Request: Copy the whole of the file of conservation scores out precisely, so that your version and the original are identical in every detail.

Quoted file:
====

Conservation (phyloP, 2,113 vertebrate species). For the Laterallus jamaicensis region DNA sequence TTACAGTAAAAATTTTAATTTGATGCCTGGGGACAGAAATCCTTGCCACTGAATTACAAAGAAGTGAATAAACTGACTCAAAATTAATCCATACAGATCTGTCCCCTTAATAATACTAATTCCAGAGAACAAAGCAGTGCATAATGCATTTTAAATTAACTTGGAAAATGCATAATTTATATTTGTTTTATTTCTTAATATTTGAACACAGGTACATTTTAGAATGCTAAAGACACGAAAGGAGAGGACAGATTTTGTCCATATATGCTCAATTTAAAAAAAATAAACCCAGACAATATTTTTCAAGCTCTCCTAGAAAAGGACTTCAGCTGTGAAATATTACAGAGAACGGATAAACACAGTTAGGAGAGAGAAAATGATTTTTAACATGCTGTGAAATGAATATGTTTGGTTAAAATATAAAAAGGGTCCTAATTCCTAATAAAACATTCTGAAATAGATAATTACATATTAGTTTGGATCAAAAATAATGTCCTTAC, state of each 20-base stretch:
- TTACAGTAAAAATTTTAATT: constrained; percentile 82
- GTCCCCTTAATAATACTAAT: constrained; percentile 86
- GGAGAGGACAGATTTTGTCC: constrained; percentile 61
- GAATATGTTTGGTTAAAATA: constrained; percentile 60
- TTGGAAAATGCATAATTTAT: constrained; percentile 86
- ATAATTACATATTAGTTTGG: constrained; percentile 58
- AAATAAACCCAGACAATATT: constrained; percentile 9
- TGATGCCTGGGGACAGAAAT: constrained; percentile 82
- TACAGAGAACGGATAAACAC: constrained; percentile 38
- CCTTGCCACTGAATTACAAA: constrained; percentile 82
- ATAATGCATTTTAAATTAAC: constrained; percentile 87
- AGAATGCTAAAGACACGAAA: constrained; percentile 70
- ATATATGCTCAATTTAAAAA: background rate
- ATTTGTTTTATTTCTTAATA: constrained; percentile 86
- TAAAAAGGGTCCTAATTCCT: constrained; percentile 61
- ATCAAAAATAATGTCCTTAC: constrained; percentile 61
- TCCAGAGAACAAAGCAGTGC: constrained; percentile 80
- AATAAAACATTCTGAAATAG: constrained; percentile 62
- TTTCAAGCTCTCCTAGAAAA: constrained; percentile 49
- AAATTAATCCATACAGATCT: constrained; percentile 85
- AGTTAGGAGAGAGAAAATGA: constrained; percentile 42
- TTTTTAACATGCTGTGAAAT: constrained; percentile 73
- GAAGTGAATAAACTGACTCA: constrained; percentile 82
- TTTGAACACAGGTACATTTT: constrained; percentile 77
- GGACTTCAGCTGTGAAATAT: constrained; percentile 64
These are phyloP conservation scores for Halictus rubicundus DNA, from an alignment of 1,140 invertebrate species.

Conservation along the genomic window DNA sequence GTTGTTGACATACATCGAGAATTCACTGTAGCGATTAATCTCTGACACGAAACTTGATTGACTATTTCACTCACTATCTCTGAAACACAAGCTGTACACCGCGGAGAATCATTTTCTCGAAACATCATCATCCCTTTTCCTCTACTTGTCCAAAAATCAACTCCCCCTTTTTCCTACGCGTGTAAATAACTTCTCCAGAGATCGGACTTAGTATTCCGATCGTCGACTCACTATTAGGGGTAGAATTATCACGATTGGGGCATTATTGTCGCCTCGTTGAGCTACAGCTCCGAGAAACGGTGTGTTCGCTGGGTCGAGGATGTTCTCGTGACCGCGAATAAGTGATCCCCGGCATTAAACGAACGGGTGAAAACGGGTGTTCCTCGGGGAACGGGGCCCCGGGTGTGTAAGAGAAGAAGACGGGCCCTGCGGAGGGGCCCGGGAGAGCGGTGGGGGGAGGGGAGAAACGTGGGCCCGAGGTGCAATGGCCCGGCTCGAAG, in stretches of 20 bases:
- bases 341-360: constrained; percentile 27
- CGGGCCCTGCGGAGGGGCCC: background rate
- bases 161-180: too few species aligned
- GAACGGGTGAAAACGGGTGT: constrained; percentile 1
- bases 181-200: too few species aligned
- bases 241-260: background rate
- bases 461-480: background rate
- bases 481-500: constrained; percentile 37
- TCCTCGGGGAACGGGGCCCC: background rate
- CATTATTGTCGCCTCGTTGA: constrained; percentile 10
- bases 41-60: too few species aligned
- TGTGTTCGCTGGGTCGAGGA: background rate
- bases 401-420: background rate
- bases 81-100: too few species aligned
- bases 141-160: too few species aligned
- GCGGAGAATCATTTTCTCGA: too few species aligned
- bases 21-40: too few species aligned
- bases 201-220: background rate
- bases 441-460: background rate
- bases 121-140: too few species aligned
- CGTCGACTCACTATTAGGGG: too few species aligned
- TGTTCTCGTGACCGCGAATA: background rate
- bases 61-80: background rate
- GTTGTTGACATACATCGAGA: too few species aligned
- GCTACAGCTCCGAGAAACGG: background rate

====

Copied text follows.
Conservation (phyloP, 2,113 vertebrate species). For the Laterallus jamaicensis region DNA sequence TTACAGTAAAAATTTTAATTTGATGCCTGGGGACAGAAATCCTTGCCACTGAATTACAAAGAAGTGAATAAACTGACTCAAAATTAATCCATACAGATCTGTCCCCTTAATAATACTAATTCCAGAGAACAAAGCAGTGCATAATGCATTTTAAATTAACTTGGAAAATGCATAATTTATATTTGTTTTATTTCTTAATATTTGAACACAGGTACATTTTAGAATGCTAAAGACACGAAAGGAGAGGACAGATTTTGTCCATATATGCTCAATTTAAAAAAAATAAACCCAGACAATATTTTTCAAGCTCTCCTAGAAAAGGACTTCAGCTGTGAAATATTACAGAGAACGGATAAACACAGTTAGGAGAGAGAAAATGATTTTTAACATGCTGTGAAATGAATATGTTTGGTTAAAATATAAAAAGGGTCCTAATTCCTAATAAAACATTCTGAAATAGATAATTACATATTAGTTTGGATCAAAAATAATGTCCTTAC, state of each 20-base stretch:
- TTACAGTAAAAATTTTAATT: constrained; percentile 82
- GTCCCCTTAATAATACTAAT: constrained; percentile 86
- GGAGAGGACAGATTTTGTCC: constrained; percentile 61
- GAATATGTTTGGTTAAAATA: constrained; percentile 60
- TTGGAAAATGCATAATTTAT: constrained; percentile 86
- ATAATTACATATTAGTTTGG: constrained; percentile 58
- AAATAAACCCAGACAATATT: constrained; percentile 9
- TGATGCCTGGGGACAGAAAT: constrained; percentile 82
- TACAGAGAACGGATAAACAC: constrained; percentile 38
- CCTTGCCACTGAATTACAAA: constrained; percentile 82
- ATAATGCATTTTAAATTAAC: constrained; percentile 87
- AGAATGCTAAAGACACGAAA: constrained; percentile 70
- ATATATGCTCAATTTAAAAA: background rate
- ATTTGTTTTATTTCTTAATA: constrained; percentile 86
- TAAAAAGGGTCCTAATTCCT: constrained; percentile 61
- ATCAAAAATAATGTCCTTAC: constrained; percentile 61
- TCCAGAGAACAAAGCAGTGC: constrained; percentile 80
- AATAAAACATTCTGAAATAG: constrained; percentile 62
- TTTCAAGCTCTCCTAGAAAA: constrained; percentile 49
- AAATTAATCCATACAGATCT: constrained; percentile 85
- AGTTAGGAGAGAGAAAATGA: constrained; percentile 42
- TTTTTAACATGCTGTGAAAT: constrained; percentile 73
- GAAGTGAATAAACTGACTCA: constrained; percentile 82
- TTTGAACACAGGTACATTTT: constrained; percentile 77
- GGACTTCAGCTGTGAAATAT: constrained; percentile 64
These are phyloP conservation scores for Halictus rubicundus DNA, from an alignment of 1,140 invertebrate species.

Conservation along the genomic window DNA sequence GTTGTTGACATACATCGAGAATTCACTGTAGCGATTAATCTCTGACACGAAACTTGATTGACTATTTCACTCACTATCTCTGAAACACAAGCTGTACACCGCGGAGAATCATTTTCTCGAAACATCATCATCCCTTTTCCTCTACTTGTCCAAAAATCAACTCCCCCTTTTTCCTACGCGTGTAAATAACTTCTCCAGAGATCGGACTTAGTATTCCGATCGTCGACTCACTATTAGGGGTAGAATTATCACGATTGGGGCATTATTGTCGCCTCGTTGAGCTACAGCTCCGAGAAACGGTGTGTTCGCTGGGTCGAGGATGTTCTCGTGACCGCGAATAAGTGATCCCCGGCATTAAACGAACGGGTGAAAACGGGTGTTCCTCGGGGAACGGGGCCCCGGGTGTGTAAGAGAAGAAGACGGGCCCTGCGGAGGGGCCCGGGAGAGCGGTGGGGGGAGGGGAGAAACGTGGGCCCGAGGTGCAATGGCCCGGCTCGAAG, in stretches of 20 bases:
- bases 341-360: constrained; percentile 27
- CGGGCCCTGCGGAGGGGCCC: background rate
- bases 161-180: too few species aligned
- GAACGGGTGAAAACGGGTGT: constrained; percentile 1
- bases 181-200: too few species aligned
- bases 241-260: background rate
- bases 461-480: background rate
- bases 481-500: constrained; percentile 37
- TCCTCGGGGAACGGGGCCCC: background rate
- CATTATTGTCGCCTCGTTGA: constrained; percentile 10
- bases 41-60: too few species aligned
- TGTGTTCGCTGGGTCGAGGA: background rate
- bases 401-420: background rate
- bases 81-100: too few species aligned
- bases 141-160: too few species aligned
- GCGGAGAATCATTTTCTCGA: too few species aligned
- bases 21-40: too few species aligned
- bases 201-220: background rate
- bases 441-460: background rate
- bases 121-140: too few species aligned
- CGTCGACTCACTATTAGGGG: too few species aligned
- TGTTCTCGTGACCGCGAATA: background rate
- bases 61-80: background rate
- GTTGTTGACATACATCGAGA: too few species aligned
- GCTACAGCTCCGAGAAACGG: background rate